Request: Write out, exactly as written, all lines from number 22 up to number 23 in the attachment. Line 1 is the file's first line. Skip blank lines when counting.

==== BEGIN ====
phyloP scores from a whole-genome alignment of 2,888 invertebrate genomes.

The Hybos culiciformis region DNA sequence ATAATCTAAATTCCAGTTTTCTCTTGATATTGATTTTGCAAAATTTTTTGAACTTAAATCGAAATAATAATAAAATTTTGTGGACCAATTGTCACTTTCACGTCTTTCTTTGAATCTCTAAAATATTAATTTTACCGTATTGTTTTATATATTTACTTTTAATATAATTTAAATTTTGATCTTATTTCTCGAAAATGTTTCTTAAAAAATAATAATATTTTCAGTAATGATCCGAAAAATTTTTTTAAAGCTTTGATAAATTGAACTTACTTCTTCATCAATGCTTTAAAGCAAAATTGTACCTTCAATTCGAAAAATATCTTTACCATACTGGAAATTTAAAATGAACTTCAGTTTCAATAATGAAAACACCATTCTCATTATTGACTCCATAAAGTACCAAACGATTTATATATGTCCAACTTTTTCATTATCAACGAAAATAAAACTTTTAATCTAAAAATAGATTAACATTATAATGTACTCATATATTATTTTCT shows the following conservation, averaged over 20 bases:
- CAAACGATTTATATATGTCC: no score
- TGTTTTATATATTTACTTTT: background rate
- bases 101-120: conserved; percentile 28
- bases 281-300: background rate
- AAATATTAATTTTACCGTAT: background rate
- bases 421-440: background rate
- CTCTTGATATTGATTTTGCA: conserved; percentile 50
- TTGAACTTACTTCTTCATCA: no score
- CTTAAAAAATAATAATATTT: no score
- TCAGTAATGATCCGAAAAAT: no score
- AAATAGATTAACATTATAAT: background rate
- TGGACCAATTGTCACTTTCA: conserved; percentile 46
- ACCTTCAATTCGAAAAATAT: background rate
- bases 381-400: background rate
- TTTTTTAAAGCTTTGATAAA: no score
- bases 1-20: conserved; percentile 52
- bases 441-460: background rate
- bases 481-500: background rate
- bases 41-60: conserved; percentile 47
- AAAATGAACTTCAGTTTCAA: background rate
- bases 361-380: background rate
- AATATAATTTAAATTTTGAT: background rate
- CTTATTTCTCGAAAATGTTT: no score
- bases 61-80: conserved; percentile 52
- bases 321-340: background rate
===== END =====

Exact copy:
- AAAATGAACTTCAGTTTCAA: background rate
- bases 361-380: background rate